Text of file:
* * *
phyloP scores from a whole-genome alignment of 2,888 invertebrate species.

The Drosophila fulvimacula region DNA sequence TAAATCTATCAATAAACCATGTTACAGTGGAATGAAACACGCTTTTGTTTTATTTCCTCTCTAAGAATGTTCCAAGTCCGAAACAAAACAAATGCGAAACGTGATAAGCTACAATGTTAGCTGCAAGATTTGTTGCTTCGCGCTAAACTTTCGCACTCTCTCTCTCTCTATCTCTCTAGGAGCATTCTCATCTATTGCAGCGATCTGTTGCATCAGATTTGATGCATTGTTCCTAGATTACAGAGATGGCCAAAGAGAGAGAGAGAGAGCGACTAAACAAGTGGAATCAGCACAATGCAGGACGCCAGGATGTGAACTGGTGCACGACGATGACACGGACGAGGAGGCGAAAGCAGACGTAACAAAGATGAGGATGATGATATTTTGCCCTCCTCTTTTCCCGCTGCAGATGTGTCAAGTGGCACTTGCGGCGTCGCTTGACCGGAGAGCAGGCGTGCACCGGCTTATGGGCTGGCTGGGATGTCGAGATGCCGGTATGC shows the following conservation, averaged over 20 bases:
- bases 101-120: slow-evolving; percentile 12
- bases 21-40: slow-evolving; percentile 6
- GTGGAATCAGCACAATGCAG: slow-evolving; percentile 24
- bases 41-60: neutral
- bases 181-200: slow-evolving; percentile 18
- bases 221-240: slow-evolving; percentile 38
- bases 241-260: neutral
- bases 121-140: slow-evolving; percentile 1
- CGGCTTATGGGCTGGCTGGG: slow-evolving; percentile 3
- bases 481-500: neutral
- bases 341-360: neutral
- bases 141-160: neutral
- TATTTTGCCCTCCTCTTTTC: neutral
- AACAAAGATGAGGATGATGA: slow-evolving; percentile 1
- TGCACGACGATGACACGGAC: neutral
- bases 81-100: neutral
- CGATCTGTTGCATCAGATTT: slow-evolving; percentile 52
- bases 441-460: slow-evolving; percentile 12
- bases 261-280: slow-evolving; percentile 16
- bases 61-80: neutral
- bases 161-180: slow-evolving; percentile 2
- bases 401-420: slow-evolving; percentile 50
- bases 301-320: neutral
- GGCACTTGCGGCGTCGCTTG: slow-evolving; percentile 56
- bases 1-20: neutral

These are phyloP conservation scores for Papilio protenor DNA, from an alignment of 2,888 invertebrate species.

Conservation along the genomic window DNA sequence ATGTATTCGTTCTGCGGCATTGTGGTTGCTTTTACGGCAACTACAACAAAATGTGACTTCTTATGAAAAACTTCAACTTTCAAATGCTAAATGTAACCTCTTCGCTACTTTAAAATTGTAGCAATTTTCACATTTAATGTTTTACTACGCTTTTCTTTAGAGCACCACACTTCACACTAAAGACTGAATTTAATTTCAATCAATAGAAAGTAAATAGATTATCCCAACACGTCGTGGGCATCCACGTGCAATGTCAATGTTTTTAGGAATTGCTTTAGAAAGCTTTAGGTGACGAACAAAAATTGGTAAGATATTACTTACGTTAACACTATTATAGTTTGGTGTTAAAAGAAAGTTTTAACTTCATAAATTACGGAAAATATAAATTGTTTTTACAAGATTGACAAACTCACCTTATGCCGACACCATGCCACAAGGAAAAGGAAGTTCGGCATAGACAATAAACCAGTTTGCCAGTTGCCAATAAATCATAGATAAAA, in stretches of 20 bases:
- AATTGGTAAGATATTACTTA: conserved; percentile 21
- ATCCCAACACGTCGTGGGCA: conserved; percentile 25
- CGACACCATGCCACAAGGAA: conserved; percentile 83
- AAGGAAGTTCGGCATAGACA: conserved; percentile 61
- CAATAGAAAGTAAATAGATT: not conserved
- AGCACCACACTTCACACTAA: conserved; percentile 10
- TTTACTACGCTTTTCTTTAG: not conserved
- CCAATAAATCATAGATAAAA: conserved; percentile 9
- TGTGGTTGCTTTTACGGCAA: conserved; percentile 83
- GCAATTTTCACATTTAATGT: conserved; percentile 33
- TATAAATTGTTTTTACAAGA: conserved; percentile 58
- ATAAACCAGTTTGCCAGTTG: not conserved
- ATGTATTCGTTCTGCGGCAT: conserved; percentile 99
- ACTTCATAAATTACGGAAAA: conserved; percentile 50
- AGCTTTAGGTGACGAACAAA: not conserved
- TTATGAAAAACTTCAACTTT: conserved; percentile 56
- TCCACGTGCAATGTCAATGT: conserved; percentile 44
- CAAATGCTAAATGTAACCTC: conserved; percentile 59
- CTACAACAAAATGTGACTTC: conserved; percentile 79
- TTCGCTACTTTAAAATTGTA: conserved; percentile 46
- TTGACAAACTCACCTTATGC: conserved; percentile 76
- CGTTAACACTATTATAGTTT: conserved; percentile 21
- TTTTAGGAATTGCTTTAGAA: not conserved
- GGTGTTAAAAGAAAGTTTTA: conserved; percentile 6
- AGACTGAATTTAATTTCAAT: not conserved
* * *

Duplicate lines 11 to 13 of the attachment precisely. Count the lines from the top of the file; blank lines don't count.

- CGGCTTATGGGCTGGCTGGG: slow-evolving; percentile 3
- bases 481-500: neutral
- bases 341-360: neutral